The voice from Barbara’s sink gained courage. It sniffled once, as though trying to collect itself for what it was about to say. “You really don’t know who I am?”
She didn’t appreciate the question. It made her feel like she wasn’t part of some big secret. Which, considering she had no idea how her kitchen sink was speaking to her, she guessed that she wasn’t.
“I really don’t,” Barbara said, defeated. She waded through the water to her kitchen chair, moving the bucket placed on top of it with disgust. The bucket had been a last-ditch effort to prevent the flooding caused by the leak, but it had done little other than throw her back out.
“But we know each other,” the voice continued desperately. “I still remember the day your dad started building, and the meeting he had with the laundry designers after your parents disagreed on the best tiling, and the—”
Barbara cut the voice off. “How do you know that?”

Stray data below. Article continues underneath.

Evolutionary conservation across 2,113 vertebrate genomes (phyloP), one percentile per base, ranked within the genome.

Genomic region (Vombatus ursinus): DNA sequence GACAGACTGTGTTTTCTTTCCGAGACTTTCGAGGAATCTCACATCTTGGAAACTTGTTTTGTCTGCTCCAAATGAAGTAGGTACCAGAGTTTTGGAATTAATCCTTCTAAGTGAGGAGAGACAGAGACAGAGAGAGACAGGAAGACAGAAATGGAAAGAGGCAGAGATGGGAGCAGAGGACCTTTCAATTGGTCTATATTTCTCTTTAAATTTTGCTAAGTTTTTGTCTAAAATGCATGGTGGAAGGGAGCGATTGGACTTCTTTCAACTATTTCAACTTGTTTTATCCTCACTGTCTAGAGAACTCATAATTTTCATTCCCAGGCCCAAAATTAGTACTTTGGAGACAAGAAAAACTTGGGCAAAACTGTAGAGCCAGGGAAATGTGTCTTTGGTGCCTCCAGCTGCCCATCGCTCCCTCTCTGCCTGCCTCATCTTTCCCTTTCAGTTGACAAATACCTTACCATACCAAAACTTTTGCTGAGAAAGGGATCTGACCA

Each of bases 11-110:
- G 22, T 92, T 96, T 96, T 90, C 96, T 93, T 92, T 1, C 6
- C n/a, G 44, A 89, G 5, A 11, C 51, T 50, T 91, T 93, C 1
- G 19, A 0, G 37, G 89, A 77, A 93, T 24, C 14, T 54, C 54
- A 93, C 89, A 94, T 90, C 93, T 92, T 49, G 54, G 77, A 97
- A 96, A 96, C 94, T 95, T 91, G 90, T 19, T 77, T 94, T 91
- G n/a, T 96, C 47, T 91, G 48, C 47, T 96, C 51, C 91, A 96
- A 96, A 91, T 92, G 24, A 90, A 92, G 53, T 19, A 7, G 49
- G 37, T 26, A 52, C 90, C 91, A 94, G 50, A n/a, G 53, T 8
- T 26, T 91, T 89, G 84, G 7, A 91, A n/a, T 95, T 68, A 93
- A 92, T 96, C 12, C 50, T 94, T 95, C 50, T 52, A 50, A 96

Fear rose in her body. Her dad had built the home over fifty years ago. She had barely been old enough to stand.
“Because we know each other,” the voice replied. “I am your house.”
Barbara felt her mouth drop open, but there were no words that made their way out. If this insane idea was true, then how had she never noticed the house was alive before?
She asked the house as much, and it explained everything. It talked about how her dad had poured so much love into it that it had sprouted into life. How it had adored watching a young Barabara interrogate the best bathroom designers in the Melbourne area. Melbourne became its home, and she became its family. It explained that it had never spoken to her out of fear that she wouldn’t believe it.
“I would have believed you,” she whispered, but she knew that even now she doubted it.
“I didn’t want to scare or hurt you, not to mention that talking hurts.”